CP’s magnificent multimark turns 50

Posted by Justin Franz
on Tuesday, May 15, 2018

A CP Rail SD40-2 with a multimark at Yahk, British Columbia. Photo by Justin Franz.
If the last decade or so has proved anything in the world of railroad paint schemes, it’s this: What’s old is new again. Nearly every Class 1 railroad in North America has adopted a corporate image that includes some sort of nod to its past. BNSF Railway’s orange and black is a clear nod to predecessor Great Northern; CSX’s contemporary blue and yellow is clearly inspired by the Baltimore & Ohio and Chesapeake & Ohio; Kansas City Southern adopted its famous “Southern Belle” livery for its modern locomotives a decade ago; and Norfolk Southern — long known for its spartan black and white — outdid everyone with 20 locomotives decked out in bright and flashy tributes to its predecessors.

Just last year, another company joined the ranks of railroads with paint-based tributes to the past when Canadian Pacific announced it was bringing back its gold beaver logo. At the time, CEO Keith Creel said, “the time is right to re-connect with our past by bringing back this iconic symbol for Canada, and for CP." The gold beaver shield was first applied to locomotives between 1997 and 2007, but its roots go back to 1886. For nearly eight decades, CP locomotives, rolling stock, and timetables featured a beaver standing atop a spade-shaped shield.

There is no denying how iconic the beaver logo is — an image that is synonymous with both the CP and the country it serves.

But for my money, the most interesting CP logo was the “multimark,” also known as the “pacman” to railroad enthusiasts. The multimark was born of the 1960s when many railroads were looking to shed old and stuffy images in favor of a more modern, a forward-thinking persona. In the 1950s, the New Haven replaced its drab olive green and yellow with the unforgettable red, white, and black, spearheaded by the railroad’s new president, Patrick McGinnis. In 1960, the Canadian National introduced the “wet noodle” logo.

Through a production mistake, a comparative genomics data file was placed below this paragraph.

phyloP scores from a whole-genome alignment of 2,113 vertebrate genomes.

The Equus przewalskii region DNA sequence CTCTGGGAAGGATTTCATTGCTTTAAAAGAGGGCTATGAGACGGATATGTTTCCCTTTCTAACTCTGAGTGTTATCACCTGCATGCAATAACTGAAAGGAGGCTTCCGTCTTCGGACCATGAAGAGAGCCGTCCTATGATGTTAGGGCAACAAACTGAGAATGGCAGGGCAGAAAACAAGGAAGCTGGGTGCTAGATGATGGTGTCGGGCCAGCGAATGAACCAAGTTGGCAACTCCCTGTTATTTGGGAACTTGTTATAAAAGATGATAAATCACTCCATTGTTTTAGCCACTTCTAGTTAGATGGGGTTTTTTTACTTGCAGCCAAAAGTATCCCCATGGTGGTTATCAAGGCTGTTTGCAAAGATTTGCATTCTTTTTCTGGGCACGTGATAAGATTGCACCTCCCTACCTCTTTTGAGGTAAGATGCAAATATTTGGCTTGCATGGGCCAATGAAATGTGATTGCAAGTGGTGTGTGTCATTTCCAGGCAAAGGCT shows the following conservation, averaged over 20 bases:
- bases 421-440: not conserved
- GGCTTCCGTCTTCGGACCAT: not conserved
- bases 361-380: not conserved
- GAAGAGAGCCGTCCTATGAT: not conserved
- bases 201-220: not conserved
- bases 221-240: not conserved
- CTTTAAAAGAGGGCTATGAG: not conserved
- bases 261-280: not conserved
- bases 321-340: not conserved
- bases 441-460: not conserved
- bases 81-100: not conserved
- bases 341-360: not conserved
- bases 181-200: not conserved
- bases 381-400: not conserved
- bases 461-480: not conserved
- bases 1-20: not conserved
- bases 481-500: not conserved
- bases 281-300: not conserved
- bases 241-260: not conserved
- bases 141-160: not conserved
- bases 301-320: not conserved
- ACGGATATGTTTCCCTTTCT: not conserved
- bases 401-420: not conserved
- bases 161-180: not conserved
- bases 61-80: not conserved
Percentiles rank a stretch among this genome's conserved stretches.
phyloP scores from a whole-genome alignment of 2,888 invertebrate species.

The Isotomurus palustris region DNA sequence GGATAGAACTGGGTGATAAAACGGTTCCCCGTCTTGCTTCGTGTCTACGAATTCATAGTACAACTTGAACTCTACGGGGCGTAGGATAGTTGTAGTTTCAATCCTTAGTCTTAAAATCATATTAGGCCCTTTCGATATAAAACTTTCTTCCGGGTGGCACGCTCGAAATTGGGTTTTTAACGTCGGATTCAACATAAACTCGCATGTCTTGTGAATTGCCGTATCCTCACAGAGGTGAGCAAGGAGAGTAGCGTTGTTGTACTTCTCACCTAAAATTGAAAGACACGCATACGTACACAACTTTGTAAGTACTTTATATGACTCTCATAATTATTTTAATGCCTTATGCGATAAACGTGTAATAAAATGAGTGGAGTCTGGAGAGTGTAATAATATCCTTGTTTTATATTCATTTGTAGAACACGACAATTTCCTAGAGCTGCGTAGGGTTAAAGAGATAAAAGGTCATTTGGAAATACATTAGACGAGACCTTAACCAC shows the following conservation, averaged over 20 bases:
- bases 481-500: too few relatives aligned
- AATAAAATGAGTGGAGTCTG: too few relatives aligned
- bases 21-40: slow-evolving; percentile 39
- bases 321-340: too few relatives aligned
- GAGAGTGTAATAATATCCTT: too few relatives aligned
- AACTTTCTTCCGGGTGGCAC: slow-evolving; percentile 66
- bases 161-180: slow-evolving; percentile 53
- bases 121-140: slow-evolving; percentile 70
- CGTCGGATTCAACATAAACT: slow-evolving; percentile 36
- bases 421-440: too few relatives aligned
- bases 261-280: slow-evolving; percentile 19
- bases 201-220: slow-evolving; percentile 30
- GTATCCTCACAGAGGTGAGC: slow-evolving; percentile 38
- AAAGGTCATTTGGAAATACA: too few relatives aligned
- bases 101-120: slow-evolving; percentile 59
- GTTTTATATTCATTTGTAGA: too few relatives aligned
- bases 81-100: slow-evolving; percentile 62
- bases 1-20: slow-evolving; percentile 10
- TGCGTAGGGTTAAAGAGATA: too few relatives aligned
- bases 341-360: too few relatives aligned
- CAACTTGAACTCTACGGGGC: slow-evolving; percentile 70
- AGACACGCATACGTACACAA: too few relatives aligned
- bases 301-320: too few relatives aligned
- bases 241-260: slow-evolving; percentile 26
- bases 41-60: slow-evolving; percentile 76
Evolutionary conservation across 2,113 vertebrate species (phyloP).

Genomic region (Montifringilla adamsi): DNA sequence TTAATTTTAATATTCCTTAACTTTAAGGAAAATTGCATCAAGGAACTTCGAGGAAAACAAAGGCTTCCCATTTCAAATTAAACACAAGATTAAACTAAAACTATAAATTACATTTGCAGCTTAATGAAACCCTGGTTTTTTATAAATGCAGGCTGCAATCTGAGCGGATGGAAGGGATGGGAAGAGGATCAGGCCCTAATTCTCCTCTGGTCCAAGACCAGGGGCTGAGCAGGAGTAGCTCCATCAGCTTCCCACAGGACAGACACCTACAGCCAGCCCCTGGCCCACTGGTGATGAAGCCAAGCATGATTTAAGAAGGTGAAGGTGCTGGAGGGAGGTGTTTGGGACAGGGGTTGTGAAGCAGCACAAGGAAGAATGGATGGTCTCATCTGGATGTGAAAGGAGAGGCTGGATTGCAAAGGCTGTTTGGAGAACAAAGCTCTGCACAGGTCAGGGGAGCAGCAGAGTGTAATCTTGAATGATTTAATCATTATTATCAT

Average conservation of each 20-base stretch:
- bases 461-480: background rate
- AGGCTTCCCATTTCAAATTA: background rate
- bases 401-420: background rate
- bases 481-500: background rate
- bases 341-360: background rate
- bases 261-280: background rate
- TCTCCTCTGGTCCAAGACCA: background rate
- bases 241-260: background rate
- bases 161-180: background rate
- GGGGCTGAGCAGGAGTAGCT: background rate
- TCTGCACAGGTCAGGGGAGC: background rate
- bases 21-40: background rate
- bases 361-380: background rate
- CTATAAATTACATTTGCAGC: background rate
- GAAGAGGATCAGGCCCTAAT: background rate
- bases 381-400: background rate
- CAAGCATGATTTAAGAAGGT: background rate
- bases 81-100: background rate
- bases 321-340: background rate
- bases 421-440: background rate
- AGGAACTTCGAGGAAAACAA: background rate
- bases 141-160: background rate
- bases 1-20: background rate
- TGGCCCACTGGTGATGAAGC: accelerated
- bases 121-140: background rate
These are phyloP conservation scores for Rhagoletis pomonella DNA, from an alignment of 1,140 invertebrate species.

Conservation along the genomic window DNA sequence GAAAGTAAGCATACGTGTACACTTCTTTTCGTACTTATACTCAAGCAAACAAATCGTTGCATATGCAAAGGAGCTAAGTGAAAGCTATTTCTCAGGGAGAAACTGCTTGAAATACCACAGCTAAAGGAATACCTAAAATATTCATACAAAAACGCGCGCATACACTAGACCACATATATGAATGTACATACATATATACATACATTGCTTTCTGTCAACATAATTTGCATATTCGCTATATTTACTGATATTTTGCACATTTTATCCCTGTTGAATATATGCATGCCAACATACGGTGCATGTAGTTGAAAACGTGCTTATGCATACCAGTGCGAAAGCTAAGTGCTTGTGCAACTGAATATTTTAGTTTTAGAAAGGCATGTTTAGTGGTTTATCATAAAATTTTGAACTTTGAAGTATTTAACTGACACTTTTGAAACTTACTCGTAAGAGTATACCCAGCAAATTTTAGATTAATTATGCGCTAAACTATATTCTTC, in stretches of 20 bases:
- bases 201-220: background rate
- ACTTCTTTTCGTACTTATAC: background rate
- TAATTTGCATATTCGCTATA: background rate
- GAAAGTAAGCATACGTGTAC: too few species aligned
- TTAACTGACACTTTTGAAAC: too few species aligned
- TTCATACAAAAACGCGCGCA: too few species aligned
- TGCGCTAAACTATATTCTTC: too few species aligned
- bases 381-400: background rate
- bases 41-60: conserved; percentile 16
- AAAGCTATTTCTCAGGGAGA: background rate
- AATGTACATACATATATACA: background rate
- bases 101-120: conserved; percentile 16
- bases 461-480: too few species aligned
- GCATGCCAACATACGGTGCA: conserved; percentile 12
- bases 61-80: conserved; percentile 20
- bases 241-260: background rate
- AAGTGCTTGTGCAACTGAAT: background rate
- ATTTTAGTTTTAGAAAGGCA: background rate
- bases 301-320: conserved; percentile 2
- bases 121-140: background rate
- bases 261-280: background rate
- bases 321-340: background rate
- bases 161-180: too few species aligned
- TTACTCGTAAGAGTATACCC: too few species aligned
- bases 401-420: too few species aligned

In 1967, CP President Ian D. Sinclair hired New York-based marketing firm Lippincott & Margulies to reevaluate the railroad’s image. The firm was no stranger to big rebranding efforts, having created such iconic images as the Campbell Soup Company’s red-and-white can and the General MIlls, Inc. “G.” After a year of work, Lippincott & Margulies came up with the multimark. The logo featured a triangle to convey a company moving forward; a square to imply stability and a semi-circle to represent a global reach. The multimark was also applied to CP’s other business operations, including its airline, hotels, and telecommunications branch. Kevin J. Holland wrote in Classic Trains in 2010 that the “new corporate identity (was) radically progressive for the 87-year-old conglomerate but perfectly in step with the times.”

The multimark lasted less than 20 years. The railroad stopped using the logo in 1987 when “changes within the Canadian Pacific transportation group had lessened the effectiveness of the multimark,” according to a history published by the railroad. However, the italicized sans serif typeface associated with the multimark lasted into the 1990s. Although the italicized “CP Rail” lettering was finally replaced in 1997 with a new typeface, elements of the Lippincott & Margulies redesign still remain today, specifically in the font the railroad uses for its locomotive numbers.

Exactly 50 years after the multimark was created, only a handful of CP locomotives still wear the logo. I had the good fortune of seeing two of them just a few weeks ago working a ballast train in southeast British Columbia. Although the old SD40-2s were worn, their black-and-white multimark still proudly projected that bold image of the 1960s.

While paint and logos do not directly pay the bills or add to a railroad’s bottom line, there is something to be said for the benefits of putting forth a memorable image to the public. CP’s multimark helped rebrand the storied Canadian institution as a forward-thinking company with a truly global-reach.

What’s old is new again and just as the beaver has returned, maybe we have not seen the last of that “radically progressive” multimark.

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